Thursday, March 29, 2012

New Autism Report

A new study estimates that 1/88 births is on the autism spectrum, even more pervasive than previously reported. April is National Autism Awareness Month but since my daughter is a Speech Pathologist and my adult nephew is autistic I am acutely aware of this condition and its ramifications all of the time. These new numbers are alarming but I am equally alarmed by another question--what will happen to all of these children when their parents die? Who will care for 30 and 40 year old adults with autism who cannot take care of themselves?

As an insurance broker and advocate of utilizing life insurance to create an inheritance for your children, I can't imagine a group where this need is more prevalent. Large amounts of funds will be needed to provide ongoing food, shelter, and custodial care for these adults with autism. And since the numbers are increasing, this will be a public health issue that may place a crushing burden on our federal and state governments. So, although ultimately this care may fall on the shoulders of the government, my life experiences tell me that the quality of care will be better for those that have their own money rather than those that will have to rely on institutionalization.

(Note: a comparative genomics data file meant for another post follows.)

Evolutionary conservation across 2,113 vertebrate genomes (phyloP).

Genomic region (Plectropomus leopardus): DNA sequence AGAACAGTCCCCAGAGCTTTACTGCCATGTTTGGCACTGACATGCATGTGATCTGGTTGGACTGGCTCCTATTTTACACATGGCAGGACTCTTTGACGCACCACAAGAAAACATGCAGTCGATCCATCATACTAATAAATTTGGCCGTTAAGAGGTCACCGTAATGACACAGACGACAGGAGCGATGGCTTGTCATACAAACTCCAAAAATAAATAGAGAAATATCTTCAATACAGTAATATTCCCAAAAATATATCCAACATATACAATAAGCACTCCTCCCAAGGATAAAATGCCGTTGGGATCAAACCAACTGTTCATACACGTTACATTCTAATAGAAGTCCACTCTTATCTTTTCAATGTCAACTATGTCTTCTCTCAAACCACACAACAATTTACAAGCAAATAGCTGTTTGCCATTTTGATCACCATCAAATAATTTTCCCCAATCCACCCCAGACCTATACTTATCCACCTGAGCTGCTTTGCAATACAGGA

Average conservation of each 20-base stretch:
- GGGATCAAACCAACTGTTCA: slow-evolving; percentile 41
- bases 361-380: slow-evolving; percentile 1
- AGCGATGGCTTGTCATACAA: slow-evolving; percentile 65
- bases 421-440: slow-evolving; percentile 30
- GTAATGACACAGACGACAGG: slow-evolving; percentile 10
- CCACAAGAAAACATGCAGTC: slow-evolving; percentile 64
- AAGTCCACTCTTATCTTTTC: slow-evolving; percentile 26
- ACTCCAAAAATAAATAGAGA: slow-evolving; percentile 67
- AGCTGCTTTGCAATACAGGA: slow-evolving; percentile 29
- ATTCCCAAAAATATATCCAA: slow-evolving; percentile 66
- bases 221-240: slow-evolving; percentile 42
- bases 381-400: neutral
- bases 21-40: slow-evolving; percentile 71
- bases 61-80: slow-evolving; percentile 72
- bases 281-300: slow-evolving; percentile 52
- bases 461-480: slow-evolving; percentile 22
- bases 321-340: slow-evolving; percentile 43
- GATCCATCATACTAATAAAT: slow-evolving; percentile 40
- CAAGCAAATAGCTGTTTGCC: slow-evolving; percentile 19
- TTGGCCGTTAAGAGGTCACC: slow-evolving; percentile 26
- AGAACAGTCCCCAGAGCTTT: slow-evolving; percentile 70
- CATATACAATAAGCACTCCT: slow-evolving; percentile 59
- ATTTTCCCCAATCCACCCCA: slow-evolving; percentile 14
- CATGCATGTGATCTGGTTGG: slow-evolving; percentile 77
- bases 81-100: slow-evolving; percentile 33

Since autism has not been shown to decrease life expectancy, funding will be needed for 30-40 years of care and only the very wealthy will be able to leave their children enough money to meet this need. Even if extended family is willing and able to care for these adults with autism it would place an incredible financial burden on those family members if there is not enough money left for their care.

So how can a parent bequeath a million dollars to take care of their child with autism after their death if they're not a millionaire? Life insurance provides a unique solution to this problem. Because these are large policies the premiums will be higher depending on the age and health of the parents when the policy is issued so it is imperative that parents discuss this option with an insurance agent sooner rather than later. But I can't think of another way to be assured that your autistic child will receive the same level of care and love after your death than to invest in a large life insurance policy now.